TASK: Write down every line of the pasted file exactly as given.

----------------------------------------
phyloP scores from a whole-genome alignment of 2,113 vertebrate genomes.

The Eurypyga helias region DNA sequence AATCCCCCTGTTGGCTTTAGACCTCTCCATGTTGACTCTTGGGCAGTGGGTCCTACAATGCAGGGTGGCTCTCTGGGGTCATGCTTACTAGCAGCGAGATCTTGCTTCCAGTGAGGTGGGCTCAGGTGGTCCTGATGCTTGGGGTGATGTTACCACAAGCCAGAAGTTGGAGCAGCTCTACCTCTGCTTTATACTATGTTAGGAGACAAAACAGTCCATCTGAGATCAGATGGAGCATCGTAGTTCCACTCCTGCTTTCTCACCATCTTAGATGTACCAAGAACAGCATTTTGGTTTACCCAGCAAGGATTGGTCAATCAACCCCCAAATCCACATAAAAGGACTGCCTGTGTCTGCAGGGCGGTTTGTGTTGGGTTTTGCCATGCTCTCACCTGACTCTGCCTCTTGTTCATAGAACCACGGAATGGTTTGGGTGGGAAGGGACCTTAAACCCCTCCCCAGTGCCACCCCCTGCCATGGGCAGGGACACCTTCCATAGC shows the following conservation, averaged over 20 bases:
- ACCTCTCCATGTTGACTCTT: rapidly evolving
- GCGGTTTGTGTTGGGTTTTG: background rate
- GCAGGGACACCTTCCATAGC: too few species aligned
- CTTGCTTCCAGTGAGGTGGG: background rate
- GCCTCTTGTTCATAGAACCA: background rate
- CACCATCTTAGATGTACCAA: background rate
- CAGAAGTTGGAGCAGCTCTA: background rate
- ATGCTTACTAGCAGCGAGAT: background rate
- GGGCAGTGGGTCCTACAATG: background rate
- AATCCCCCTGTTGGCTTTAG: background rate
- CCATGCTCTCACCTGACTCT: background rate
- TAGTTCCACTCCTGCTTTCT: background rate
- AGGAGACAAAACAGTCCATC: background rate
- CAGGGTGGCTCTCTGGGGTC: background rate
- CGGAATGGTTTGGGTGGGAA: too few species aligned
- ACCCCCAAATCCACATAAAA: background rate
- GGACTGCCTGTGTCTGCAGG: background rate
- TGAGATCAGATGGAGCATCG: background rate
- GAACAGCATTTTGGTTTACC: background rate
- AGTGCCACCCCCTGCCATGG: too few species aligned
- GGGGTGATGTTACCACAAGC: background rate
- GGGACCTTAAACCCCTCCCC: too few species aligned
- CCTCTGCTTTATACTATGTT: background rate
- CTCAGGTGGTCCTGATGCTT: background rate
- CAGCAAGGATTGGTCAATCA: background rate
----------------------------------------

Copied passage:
phyloP scores from a whole-genome alignment of 2,113 vertebrate genomes.

The Eurypyga helias region DNA sequence AATCCCCCTGTTGGCTTTAGACCTCTCCATGTTGACTCTTGGGCAGTGGGTCCTACAATGCAGGGTGGCTCTCTGGGGTCATGCTTACTAGCAGCGAGATCTTGCTTCCAGTGAGGTGGGCTCAGGTGGTCCTGATGCTTGGGGTGATGTTACCACAAGCCAGAAGTTGGAGCAGCTCTACCTCTGCTTTATACTATGTTAGGAGACAAAACAGTCCATCTGAGATCAGATGGAGCATCGTAGTTCCACTCCTGCTTTCTCACCATCTTAGATGTACCAAGAACAGCATTTTGGTTTACCCAGCAAGGATTGGTCAATCAACCCCCAAATCCACATAAAAGGACTGCCTGTGTCTGCAGGGCGGTTTGTGTTGGGTTTTGCCATGCTCTCACCTGACTCTGCCTCTTGTTCATAGAACCACGGAATGGTTTGGGTGGGAAGGGACCTTAAACCCCTCCCCAGTGCCACCCCCTGCCATGGGCAGGGACACCTTCCATAGC shows the following conservation, averaged over 20 bases:
- ACCTCTCCATGTTGACTCTT: rapidly evolving
- GCGGTTTGTGTTGGGTTTTG: background rate
- GCAGGGACACCTTCCATAGC: too few species aligned
- CTTGCTTCCAGTGAGGTGGG: background rate
- GCCTCTTGTTCATAGAACCA: background rate
- CACCATCTTAGATGTACCAA: background rate
- CAGAAGTTGGAGCAGCTCTA: background rate
- ATGCTTACTAGCAGCGAGAT: background rate
- GGGCAGTGGGTCCTACAATG: background rate
- AATCCCCCTGTTGGCTTTAG: background rate
- CCATGCTCTCACCTGACTCT: background rate
- TAGTTCCACTCCTGCTTTCT: background rate
- AGGAGACAAAACAGTCCATC: background rate
- CAGGGTGGCTCTCTGGGGTC: background rate
- CGGAATGGTTTGGGTGGGAA: too few species aligned
- ACCCCCAAATCCACATAAAA: background rate
- GGACTGCCTGTGTCTGCAGG: background rate
- TGAGATCAGATGGAGCATCG: background rate
- GAACAGCATTTTGGTTTACC: background rate
- AGTGCCACCCCCTGCCATGG: too few species aligned
- GGGGTGATGTTACCACAAGC: background rate
- GGGACCTTAAACCCCTCCCC: too few species aligned
- CCTCTGCTTTATACTATGTT: background rate
- CTCAGGTGGTCCTGATGCTT: background rate
- CAGCAAGGATTGGTCAATCA: background rate